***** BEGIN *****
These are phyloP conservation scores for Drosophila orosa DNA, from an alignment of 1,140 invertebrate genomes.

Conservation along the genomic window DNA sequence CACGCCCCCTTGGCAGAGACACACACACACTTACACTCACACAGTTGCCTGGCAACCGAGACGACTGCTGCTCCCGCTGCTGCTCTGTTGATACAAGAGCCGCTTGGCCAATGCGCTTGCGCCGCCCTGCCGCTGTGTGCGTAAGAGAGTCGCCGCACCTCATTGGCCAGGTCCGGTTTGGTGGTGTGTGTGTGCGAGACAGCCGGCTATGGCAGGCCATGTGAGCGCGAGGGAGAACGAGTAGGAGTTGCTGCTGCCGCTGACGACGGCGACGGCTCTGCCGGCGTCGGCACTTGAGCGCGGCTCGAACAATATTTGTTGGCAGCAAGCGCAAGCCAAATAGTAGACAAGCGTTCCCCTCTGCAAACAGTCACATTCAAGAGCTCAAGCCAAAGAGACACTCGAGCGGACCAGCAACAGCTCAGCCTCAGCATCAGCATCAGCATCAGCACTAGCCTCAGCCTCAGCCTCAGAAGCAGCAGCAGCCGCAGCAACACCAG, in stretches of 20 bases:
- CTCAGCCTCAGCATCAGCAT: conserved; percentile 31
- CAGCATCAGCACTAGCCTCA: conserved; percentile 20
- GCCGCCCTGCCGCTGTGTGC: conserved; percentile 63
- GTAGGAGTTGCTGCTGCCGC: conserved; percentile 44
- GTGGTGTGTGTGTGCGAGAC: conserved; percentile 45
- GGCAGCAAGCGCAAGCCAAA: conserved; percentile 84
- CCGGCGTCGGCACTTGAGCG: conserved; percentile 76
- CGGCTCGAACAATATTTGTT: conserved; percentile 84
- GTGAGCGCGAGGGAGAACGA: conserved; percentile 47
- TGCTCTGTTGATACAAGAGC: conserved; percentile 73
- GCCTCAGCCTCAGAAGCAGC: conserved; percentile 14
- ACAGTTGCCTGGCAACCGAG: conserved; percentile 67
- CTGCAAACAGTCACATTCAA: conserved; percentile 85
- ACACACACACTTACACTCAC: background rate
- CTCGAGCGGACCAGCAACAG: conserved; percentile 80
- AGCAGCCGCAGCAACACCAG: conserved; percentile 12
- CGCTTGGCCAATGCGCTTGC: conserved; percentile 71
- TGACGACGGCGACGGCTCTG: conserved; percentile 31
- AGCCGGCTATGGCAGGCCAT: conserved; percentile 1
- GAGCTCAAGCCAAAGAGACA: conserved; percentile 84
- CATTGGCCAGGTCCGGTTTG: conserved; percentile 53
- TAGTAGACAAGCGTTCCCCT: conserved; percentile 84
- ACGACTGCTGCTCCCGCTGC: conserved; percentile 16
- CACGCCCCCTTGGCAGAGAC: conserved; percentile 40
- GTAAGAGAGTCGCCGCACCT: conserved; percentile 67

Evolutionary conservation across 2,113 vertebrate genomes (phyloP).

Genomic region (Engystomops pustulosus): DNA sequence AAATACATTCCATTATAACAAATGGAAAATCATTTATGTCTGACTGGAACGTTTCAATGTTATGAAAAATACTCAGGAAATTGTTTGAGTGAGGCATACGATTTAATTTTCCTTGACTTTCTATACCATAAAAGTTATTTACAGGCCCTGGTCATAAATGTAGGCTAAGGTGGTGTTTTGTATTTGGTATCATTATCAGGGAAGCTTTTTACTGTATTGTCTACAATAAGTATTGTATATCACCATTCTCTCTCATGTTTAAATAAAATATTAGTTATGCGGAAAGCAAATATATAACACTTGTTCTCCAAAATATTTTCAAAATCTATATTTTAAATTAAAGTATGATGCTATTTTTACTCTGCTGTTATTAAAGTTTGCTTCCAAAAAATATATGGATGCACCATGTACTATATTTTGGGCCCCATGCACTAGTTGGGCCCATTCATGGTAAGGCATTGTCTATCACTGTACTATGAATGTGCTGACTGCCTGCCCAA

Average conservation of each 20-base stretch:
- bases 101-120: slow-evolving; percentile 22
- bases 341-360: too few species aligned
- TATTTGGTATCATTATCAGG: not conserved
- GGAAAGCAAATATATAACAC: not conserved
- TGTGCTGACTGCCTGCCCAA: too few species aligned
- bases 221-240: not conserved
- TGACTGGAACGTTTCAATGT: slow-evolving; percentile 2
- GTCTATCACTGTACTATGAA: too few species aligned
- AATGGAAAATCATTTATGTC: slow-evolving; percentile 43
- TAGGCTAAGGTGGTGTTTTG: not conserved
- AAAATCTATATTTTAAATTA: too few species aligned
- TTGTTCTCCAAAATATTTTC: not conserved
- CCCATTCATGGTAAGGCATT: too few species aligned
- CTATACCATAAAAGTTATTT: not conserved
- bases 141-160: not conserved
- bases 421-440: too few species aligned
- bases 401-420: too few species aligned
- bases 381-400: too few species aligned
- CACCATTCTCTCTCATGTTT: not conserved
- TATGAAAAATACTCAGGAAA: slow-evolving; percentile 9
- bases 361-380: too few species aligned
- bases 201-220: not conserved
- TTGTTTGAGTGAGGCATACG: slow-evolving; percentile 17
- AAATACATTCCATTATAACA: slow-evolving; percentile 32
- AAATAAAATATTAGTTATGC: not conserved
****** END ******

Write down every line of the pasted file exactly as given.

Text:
These are phyloP conservation scores for Drosophila orosa DNA, from an alignment of 1,140 invertebrate genomes.

Conservation along the genomic window DNA sequence CACGCCCCCTTGGCAGAGACACACACACACTTACACTCACACAGTTGCCTGGCAACCGAGACGACTGCTGCTCCCGCTGCTGCTCTGTTGATACAAGAGCCGCTTGGCCAATGCGCTTGCGCCGCCCTGCCGCTGTGTGCGTAAGAGAGTCGCCGCACCTCATTGGCCAGGTCCGGTTTGGTGGTGTGTGTGTGCGAGACAGCCGGCTATGGCAGGCCATGTGAGCGCGAGGGAGAACGAGTAGGAGTTGCTGCTGCCGCTGACGACGGCGACGGCTCTGCCGGCGTCGGCACTTGAGCGCGGCTCGAACAATATTTGTTGGCAGCAAGCGCAAGCCAAATAGTAGACAAGCGTTCCCCTCTGCAAACAGTCACATTCAAGAGCTCAAGCCAAAGAGACACTCGAGCGGACCAGCAACAGCTCAGCCTCAGCATCAGCATCAGCATCAGCACTAGCCTCAGCCTCAGCCTCAGAAGCAGCAGCAGCCGCAGCAACACCAG, in stretches of 20 bases:
- CTCAGCCTCAGCATCAGCAT: conserved; percentile 31
- CAGCATCAGCACTAGCCTCA: conserved; percentile 20
- GCCGCCCTGCCGCTGTGTGC: conserved; percentile 63
- GTAGGAGTTGCTGCTGCCGC: conserved; percentile 44
- GTGGTGTGTGTGTGCGAGAC: conserved; percentile 45
- GGCAGCAAGCGCAAGCCAAA: conserved; percentile 84
- CCGGCGTCGGCACTTGAGCG: conserved; percentile 76
- CGGCTCGAACAATATTTGTT: conserved; percentile 84
- GTGAGCGCGAGGGAGAACGA: conserved; percentile 47
- TGCTCTGTTGATACAAGAGC: conserved; percentile 73
- GCCTCAGCCTCAGAAGCAGC: conserved; percentile 14
- ACAGTTGCCTGGCAACCGAG: conserved; percentile 67
- CTGCAAACAGTCACATTCAA: conserved; percentile 85
- ACACACACACTTACACTCAC: background rate
- CTCGAGCGGACCAGCAACAG: conserved; percentile 80
- AGCAGCCGCAGCAACACCAG: conserved; percentile 12
- CGCTTGGCCAATGCGCTTGC: conserved; percentile 71
- TGACGACGGCGACGGCTCTG: conserved; percentile 31
- AGCCGGCTATGGCAGGCCAT: conserved; percentile 1
- GAGCTCAAGCCAAAGAGACA: conserved; percentile 84
- CATTGGCCAGGTCCGGTTTG: conserved; percentile 53
- TAGTAGACAAGCGTTCCCCT: conserved; percentile 84
- ACGACTGCTGCTCCCGCTGC: conserved; percentile 16
- CACGCCCCCTTGGCAGAGAC: conserved; percentile 40
- GTAAGAGAGTCGCCGCACCT: conserved; percentile 67

Evolutionary conservation across 2,113 vertebrate genomes (phyloP).

Genomic region (Engystomops pustulosus): DNA sequence AAATACATTCCATTATAACAAATGGAAAATCATTTATGTCTGACTGGAACGTTTCAATGTTATGAAAAATACTCAGGAAATTGTTTGAGTGAGGCATACGATTTAATTTTCCTTGACTTTCTATACCATAAAAGTTATTTACAGGCCCTGGTCATAAATGTAGGCTAAGGTGGTGTTTTGTATTTGGTATCATTATCAGGGAAGCTTTTTACTGTATTGTCTACAATAAGTATTGTATATCACCATTCTCTCTCATGTTTAAATAAAATATTAGTTATGCGGAAAGCAAATATATAACACTTGTTCTCCAAAATATTTTCAAAATCTATATTTTAAATTAAAGTATGATGCTATTTTTACTCTGCTGTTATTAAAGTTTGCTTCCAAAAAATATATGGATGCACCATGTACTATATTTTGGGCCCCATGCACTAGTTGGGCCCATTCATGGTAAGGCATTGTCTATCACTGTACTATGAATGTGCTGACTGCCTGCCCAA

Average conservation of each 20-base stretch:
- bases 101-120: slow-evolving; percentile 22
- bases 341-360: too few species aligned
- TATTTGGTATCATTATCAGG: not conserved
- GGAAAGCAAATATATAACAC: not conserved
- TGTGCTGACTGCCTGCCCAA: too few species aligned
- bases 221-240: not conserved
- TGACTGGAACGTTTCAATGT: slow-evolving; percentile 2
- GTCTATCACTGTACTATGAA: too few species aligned
- AATGGAAAATCATTTATGTC: slow-evolving; percentile 43
- TAGGCTAAGGTGGTGTTTTG: not conserved
- AAAATCTATATTTTAAATTA: too few species aligned
- TTGTTCTCCAAAATATTTTC: not conserved
- CCCATTCATGGTAAGGCATT: too few species aligned
- CTATACCATAAAAGTTATTT: not conserved
- bases 141-160: not conserved
- bases 421-440: too few species aligned
- bases 401-420: too few species aligned
- bases 381-400: too few species aligned
- CACCATTCTCTCTCATGTTT: not conserved
- TATGAAAAATACTCAGGAAA: slow-evolving; percentile 9
- bases 361-380: too few species aligned
- bases 201-220: not conserved
- TTGTTTGAGTGAGGCATACG: slow-evolving; percentile 17
- AAATACATTCCATTATAACA: slow-evolving; percentile 32
- AAATAAAATATTAGTTATGC: not conserved